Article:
Getting Started
The following example illustrates the basic features of PROC KDE.
Assume that 1000 observations are simulated from a bivariate normal
density with means (0,0), variances (10,10), and covariance 9.
The SAS DATA step code to accomplish this is as follows:
data k;
seed = 1283470;
do i = 1 to 1000;
z1 = rannor(seed);
z2 = rannor(seed);
z3 = rannor(seed);
x = 3*z1 + z2;
y = 3*z1 + z3;
output;
end;
drop seed;
run;
The following PROC KDE code computes a bivariate kernel density
estimate of these data:
proc kde data=k out=o;
var x y;
run;
The output from this analysis is as follows.
Inputs 
Data Set 
WORK.K 
Number of Observations Used 
1000 
Variable 1 
x 
Variable 2 
y 
Bandwidth Method 
Simple Normal Reference 

The "Inputs" table lists basic information about the density fit,
including the input data set, the number of observations, and the
variables. The bandwidth method is the technique used to select the
amount of smoothing in the estimate. A simple normal reference rule
is used for bivariate smoothing.
Controls 

x 
y 
Grid Points 
60 
60 
Lower Grid Limit 
11.25 
10.05 
Upper Grid Limit 
9.1436 
9.0341 
Bandwidth Multiplier 
1 
1 

The "Controls" table lists the primary numbers controlling the
kernel density fit. Here a 60 ×60 grid is fit to the entire
range of the data, and no adjustment is made to the default bandwidth.
Statistics 

x 
y 
Mean 
0.075 
0.070 
Variance 
9.72 
9.92 
Standard Deviation 
3.12 
3.15 
Range 
20.39 
19.09 
Interquartile Range 
4.46 
4.51 
Bandwidth 
0.99 
1.00 

The "Statistics" table contains standard univariate statistics
for each variable, as well as statistics associated with the density
estimate. Note that the estimated variances for both X and Y are
fairly close to the true values of 10.
Bivariate Statistics 
Covariance 
8.88 
Correlation 
0.90 

The "Bivariate Statistics" table lists the covariance and
correlation between the two variables. Note that the estimated
correlation is equal to its true value to two decimal places.
Percentiles 

x 
y 
0.5 
7.71 
8.44 
1.0 
7.08 
7.46 
2.5 
6.17 
6.31 
5.0 
5.28 
5.23 
10.0 
4.18 
4.11 
25.0 
2.24 
2.30 
50.0 
0.11 
0.058 
75.0 
2.22 
2.21 
90.0 
3.81 
3.94 
95.0 
4.88 
5.22 
97.5 
6.03 
5.94 
99.0 
6.90 
6.77 
99.5 
7.71 
7.07 

The "Percentiles" table lists percentiles for each variable.
Levels 
Percent 
Density 
Lower1 
Lower2 
Upper1 
Upper2 
1 
0.001181 
8.14 
8.76 
8.45 
8.39 
5 
0.003028 
7.10 
7.14 
7.07 
6.77 
10 
0.004988 
6.41 
6.49 
5.69 
6.12 
50 
0.01592 
3.64 
3.58 
3.96 
3.86 
90 
0.02389 
1.22 
1.32 
1.19 
0.95 
95 
0.02525 
0.88 
0.99 
0.50 
0.62 
99 
0.02609 
0.53 
0.67 
0.16 
0.30 
100 
0.02630 
0.19 
0.35 
0.19 
0.35 

The "Levels" table lists contours of the density corresponding to
percentiles of the bivariate data, and the minimum and maximum
values of each variable on those contours. For example, 5 percent
of the observed data have a density value less than 0.0030. The
minimum X and Y values on this contour are 7.10 and 7.14,
respectively (the Lower1 and Lower2 columns), and the maximum
values are 7.07 and 6.77, respectively (the Upper1 and Upper2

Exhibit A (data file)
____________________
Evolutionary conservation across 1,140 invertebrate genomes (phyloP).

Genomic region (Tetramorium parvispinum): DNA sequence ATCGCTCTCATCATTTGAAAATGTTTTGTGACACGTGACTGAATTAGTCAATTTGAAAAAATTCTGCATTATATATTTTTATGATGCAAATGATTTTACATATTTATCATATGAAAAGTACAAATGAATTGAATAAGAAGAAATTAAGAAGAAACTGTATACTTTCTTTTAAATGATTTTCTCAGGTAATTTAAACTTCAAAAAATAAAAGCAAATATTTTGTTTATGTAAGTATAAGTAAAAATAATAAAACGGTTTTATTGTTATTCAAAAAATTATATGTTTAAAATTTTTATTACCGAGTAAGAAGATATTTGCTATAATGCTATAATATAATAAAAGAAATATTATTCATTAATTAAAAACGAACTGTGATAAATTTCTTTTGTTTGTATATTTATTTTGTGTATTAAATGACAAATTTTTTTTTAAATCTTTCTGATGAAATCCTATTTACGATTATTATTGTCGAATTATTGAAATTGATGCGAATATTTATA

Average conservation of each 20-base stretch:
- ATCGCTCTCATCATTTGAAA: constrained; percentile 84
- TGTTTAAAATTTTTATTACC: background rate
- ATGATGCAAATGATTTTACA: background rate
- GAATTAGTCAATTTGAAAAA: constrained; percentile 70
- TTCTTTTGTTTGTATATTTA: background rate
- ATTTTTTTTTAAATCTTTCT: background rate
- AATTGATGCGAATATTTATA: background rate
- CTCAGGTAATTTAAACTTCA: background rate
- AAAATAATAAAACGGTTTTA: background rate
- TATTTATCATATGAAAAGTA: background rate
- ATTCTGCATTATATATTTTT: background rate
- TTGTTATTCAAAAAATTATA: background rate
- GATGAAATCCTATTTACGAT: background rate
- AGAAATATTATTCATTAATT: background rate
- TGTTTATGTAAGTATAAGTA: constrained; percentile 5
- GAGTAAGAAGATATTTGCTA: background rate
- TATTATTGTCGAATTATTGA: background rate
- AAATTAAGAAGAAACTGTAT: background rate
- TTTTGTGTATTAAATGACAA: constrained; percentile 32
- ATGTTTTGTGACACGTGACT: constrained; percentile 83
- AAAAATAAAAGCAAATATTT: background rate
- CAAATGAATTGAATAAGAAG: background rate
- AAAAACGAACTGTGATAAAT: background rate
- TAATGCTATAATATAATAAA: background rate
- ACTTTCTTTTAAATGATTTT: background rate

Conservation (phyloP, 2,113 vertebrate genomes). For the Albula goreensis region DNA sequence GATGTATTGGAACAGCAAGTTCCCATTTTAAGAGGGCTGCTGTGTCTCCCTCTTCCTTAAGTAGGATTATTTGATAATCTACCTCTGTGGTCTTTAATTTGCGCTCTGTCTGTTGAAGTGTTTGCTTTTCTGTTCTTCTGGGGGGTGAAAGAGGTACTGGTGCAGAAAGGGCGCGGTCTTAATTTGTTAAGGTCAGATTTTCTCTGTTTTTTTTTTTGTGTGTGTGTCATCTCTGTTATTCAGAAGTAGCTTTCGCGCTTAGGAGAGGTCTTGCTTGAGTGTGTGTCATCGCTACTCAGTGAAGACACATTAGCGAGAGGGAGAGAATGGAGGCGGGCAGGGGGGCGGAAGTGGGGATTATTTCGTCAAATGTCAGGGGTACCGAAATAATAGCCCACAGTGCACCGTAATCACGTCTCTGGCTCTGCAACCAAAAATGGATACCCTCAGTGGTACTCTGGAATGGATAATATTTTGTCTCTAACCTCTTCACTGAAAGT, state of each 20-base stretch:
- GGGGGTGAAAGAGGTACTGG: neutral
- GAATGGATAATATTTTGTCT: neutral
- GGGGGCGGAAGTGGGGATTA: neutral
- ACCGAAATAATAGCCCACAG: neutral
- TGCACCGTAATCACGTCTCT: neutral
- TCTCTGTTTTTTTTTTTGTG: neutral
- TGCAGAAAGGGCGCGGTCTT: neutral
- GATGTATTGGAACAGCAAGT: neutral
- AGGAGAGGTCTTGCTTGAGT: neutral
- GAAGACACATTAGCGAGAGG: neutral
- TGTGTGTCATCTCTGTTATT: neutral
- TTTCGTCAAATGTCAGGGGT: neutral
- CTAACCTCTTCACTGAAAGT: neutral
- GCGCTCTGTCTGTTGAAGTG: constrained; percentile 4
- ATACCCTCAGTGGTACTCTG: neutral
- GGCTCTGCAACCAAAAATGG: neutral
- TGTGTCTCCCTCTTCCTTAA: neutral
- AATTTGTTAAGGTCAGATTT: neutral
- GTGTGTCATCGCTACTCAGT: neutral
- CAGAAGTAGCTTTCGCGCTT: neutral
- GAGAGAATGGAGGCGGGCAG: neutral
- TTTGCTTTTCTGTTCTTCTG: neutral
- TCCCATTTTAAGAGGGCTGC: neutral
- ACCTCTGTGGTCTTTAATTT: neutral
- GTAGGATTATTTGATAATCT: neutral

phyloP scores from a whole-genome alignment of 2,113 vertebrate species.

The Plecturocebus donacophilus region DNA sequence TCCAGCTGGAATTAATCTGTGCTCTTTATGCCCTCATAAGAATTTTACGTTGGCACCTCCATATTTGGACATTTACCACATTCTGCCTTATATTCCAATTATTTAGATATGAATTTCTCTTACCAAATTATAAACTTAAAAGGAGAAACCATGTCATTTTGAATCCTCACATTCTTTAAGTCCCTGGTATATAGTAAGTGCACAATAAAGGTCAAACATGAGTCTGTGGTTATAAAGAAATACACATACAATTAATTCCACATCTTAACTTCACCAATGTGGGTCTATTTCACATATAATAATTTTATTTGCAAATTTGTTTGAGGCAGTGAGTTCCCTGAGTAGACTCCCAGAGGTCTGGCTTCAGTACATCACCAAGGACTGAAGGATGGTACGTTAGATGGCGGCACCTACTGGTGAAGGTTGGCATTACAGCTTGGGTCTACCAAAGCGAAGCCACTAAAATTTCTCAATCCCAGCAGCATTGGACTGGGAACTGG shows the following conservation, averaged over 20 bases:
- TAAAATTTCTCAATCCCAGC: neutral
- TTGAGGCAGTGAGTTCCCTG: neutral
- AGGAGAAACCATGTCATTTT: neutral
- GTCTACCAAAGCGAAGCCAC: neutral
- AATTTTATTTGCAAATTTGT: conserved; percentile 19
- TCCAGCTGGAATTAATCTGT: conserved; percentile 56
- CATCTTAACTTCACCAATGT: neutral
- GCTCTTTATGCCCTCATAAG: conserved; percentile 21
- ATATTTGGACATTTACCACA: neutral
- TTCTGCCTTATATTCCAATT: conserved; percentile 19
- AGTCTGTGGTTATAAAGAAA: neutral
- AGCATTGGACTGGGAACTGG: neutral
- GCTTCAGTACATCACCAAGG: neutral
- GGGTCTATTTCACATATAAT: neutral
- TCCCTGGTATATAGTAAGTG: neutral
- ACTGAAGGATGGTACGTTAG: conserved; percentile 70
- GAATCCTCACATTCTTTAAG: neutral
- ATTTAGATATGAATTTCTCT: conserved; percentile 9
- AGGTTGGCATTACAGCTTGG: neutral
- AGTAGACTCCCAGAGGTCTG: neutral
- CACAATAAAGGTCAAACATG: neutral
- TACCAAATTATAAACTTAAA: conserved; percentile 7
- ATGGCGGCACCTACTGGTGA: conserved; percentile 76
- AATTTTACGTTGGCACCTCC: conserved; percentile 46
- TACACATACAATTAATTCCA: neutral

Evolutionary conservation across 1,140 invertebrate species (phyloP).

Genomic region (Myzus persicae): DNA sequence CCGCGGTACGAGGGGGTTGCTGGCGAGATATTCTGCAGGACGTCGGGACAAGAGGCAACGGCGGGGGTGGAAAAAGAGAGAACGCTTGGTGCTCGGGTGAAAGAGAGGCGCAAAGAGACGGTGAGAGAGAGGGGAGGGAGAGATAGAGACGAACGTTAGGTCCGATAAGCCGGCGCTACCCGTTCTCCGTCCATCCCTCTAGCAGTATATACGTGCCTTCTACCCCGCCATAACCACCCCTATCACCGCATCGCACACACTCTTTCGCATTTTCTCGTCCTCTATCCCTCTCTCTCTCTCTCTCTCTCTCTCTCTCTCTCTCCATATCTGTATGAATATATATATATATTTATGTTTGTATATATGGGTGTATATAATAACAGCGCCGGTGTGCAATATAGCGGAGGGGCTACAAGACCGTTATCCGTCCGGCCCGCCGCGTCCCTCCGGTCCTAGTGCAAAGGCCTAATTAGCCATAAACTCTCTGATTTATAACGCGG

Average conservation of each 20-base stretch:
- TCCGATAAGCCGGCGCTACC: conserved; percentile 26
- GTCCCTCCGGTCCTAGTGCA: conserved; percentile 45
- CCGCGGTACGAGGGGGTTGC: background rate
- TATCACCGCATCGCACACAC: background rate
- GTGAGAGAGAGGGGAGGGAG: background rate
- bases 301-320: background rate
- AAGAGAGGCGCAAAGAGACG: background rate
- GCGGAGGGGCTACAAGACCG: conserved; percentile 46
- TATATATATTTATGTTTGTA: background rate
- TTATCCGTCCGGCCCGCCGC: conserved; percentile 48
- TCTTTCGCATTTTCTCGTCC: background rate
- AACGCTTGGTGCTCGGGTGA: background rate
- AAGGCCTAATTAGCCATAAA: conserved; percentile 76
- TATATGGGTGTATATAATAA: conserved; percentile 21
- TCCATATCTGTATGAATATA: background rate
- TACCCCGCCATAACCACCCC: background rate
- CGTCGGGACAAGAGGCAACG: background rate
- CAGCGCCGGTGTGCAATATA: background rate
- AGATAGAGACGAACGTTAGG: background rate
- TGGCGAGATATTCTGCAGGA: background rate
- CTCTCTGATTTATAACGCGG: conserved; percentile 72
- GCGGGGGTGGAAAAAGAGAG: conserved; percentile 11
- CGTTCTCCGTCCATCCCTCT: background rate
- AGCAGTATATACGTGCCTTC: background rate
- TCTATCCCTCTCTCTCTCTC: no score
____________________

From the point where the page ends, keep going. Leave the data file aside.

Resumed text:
variables).
The output data set O from this analysis contains 3600 points
containing the kernel density estimate. You can generate surface
and contour plots of this estimate using SAS/GRAPH as follows:
proc g3d data=o;
plot y*x=density;
run;
proc gcontour data=o;
plot y*x=density;
run;
Figures 33.1 and 33.2 display these plots. Note that
the correlation of 0.9 in the original data results in ovalshaped
contours.
Figure 33.1: Surface plot of the bivariate kernel density estimate
Figure 33.2: Contour plot of the bivariate kernel density estimate
Suppose, after viewing Figures 33.1 and 33.2, that you
would like a slightly smoother estimate. You could then rerun the
analysis with a larger bandwidth:
proc kde data=k out=o1 bwm=2,2;
var x y;
run;
The BWM=2,2 option requests bandwidth multipliers of 2 for both X and
Y. The results of this fit and a subsequent call to PROC G3D produces
Figure 33.3. Note that the small flattish area behind the
main mode in Figure 33.1 has disappeared in Figure 33.3.
Figure 33.3: Surface plot of the bivariate kernel density estimate with additional smoothing
You can also use the results from the Levels table to plot specific
contours corresponding to percentiles of the data. For example, the
Levels table from the PROC KDE output using BWM=2,2 is as follows:
Levels 
Percent 
Density 
Lower1 
Lower2 
Upper1 
Upper2 
1 
0.001238 
8.48 
8.76 
8.45 
8.39 
5 
0.003008 
7.10 
7.14 
6.72 
6.77 
10 
0.004625 
6.06 
5.85 
6.03 
6.12 
50 
0.01085 
3.30 
3.26 
3.27 
3.21 
90 
0.01430 
1.22 
1.32 
1.19 
0.95 
95 
0.01459 
0.88 
0.99 
0.85 
0.62 
99 
0.01478 
0.53 
0.67 
0.50 
0.30 
100 
0.01481 
0.19 
0.024 
0.19 
0.024 

You can use the values from the Density column of this table with PROC
GCONTOUR to plot the 1, 5, 10, 50, 90, 95, and 99 percent levels of
the density:
proc gcontour data=o1;
plot y*x=density / levels=0.0012 0.0030 0.0046 0.0109
0.0143 0.0146 0.0148;
run;
This plot is displayed in Figure 33.4.
Figure 33.4: Contour plot of the bivariate kernel density
estimate with additional smoothing and levels corresponding
to percentiles
The nexttooutermost contour of Figure 33.4 represents an
approximate 95 percent ellipsoid for X and Y.
Copyright © 1999 by SAS Institute Inc., Cary, NC, USA. All rights reserved.